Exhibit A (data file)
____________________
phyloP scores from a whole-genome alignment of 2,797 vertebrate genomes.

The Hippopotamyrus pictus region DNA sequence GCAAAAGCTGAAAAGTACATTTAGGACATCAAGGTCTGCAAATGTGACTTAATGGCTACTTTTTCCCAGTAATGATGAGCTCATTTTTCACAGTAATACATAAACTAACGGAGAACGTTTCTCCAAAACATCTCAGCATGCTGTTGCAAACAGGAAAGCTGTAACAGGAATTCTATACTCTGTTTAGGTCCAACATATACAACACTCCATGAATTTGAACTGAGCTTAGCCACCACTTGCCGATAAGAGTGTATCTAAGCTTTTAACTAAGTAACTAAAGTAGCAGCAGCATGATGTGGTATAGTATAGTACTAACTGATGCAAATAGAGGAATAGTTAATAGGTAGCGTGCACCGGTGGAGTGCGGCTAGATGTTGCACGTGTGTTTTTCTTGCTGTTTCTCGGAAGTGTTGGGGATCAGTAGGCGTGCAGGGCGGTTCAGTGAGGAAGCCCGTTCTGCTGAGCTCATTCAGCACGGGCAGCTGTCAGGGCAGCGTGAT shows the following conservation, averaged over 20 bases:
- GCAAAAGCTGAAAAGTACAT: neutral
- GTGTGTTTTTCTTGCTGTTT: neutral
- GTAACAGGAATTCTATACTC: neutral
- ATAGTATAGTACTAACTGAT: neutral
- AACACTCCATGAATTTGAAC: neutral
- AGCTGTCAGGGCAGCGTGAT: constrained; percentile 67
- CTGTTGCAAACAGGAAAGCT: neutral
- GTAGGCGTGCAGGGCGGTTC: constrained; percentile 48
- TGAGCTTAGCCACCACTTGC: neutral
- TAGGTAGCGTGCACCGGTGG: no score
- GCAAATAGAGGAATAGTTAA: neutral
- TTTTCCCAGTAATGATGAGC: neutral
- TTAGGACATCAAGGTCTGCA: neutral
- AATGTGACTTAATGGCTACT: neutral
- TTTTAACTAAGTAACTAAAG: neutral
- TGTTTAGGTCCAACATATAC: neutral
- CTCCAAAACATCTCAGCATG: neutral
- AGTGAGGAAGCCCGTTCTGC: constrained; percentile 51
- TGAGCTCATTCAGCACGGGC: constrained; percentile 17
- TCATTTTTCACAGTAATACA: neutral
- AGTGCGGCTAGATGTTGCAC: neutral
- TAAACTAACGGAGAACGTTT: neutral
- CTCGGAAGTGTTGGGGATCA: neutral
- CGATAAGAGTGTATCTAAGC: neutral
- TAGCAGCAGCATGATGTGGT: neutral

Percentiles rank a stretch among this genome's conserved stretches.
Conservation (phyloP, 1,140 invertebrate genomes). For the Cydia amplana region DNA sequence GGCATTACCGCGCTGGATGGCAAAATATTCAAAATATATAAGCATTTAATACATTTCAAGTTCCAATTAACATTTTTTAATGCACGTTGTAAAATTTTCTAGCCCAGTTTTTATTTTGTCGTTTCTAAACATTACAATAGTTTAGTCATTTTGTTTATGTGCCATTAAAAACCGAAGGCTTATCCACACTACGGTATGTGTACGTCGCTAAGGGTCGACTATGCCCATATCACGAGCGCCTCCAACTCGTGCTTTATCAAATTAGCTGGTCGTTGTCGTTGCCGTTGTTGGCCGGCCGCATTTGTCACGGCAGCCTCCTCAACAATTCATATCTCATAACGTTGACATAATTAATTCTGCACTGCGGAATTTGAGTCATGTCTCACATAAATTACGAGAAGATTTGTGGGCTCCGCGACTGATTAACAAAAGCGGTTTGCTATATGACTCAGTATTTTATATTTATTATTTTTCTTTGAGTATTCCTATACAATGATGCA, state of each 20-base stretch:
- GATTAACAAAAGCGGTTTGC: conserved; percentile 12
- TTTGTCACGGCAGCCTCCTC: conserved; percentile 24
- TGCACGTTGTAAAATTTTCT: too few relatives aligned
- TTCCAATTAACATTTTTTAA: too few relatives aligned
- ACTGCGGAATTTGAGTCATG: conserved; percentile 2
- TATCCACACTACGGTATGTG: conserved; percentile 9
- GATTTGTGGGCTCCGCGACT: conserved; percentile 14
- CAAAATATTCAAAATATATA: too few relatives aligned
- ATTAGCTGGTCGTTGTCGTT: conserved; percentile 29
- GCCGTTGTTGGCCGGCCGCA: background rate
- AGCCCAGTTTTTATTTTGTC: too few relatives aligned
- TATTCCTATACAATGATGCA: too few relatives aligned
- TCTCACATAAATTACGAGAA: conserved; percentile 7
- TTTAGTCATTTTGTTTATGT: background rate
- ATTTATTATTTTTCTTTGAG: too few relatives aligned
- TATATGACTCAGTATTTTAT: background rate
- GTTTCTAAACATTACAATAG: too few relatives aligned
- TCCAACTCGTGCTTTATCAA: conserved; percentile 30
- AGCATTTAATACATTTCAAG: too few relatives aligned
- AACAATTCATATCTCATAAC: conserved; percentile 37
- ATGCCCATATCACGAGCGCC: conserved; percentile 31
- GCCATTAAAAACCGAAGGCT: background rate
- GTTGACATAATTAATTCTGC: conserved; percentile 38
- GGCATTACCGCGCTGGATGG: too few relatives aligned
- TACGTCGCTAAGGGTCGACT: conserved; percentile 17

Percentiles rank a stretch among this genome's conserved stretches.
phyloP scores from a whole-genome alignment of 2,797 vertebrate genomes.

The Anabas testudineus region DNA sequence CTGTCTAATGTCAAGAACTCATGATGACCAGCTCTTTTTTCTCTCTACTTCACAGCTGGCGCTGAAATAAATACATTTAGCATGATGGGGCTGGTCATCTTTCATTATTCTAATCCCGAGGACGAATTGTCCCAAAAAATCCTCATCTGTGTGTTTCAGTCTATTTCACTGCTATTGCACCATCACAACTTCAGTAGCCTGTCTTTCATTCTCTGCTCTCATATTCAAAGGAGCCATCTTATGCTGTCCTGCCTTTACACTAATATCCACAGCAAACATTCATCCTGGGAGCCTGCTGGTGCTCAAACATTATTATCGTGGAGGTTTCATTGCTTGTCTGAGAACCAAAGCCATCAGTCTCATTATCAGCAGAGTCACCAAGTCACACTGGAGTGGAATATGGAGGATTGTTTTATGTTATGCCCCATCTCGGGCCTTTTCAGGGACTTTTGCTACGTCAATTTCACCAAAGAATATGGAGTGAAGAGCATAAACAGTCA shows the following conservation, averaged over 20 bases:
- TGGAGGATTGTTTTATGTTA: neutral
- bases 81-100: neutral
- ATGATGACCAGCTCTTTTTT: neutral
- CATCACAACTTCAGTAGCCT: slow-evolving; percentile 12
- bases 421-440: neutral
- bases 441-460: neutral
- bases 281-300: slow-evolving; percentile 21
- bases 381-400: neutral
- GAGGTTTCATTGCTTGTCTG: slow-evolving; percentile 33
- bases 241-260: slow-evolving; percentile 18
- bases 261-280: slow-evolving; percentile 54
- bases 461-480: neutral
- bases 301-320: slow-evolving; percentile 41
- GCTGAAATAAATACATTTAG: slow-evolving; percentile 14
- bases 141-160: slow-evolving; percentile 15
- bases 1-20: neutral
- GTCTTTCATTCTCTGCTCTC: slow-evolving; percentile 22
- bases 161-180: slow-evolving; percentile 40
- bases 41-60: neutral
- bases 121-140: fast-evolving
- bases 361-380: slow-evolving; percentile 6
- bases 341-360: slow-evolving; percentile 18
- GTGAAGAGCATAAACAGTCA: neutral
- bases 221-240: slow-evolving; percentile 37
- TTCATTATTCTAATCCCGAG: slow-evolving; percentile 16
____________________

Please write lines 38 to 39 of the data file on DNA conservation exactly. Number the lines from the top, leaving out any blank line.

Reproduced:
- ATTAGCTGGTCGTTGTCGTT: conserved; percentile 29
- GCCGTTGTTGGCCGGCCGCA: background rate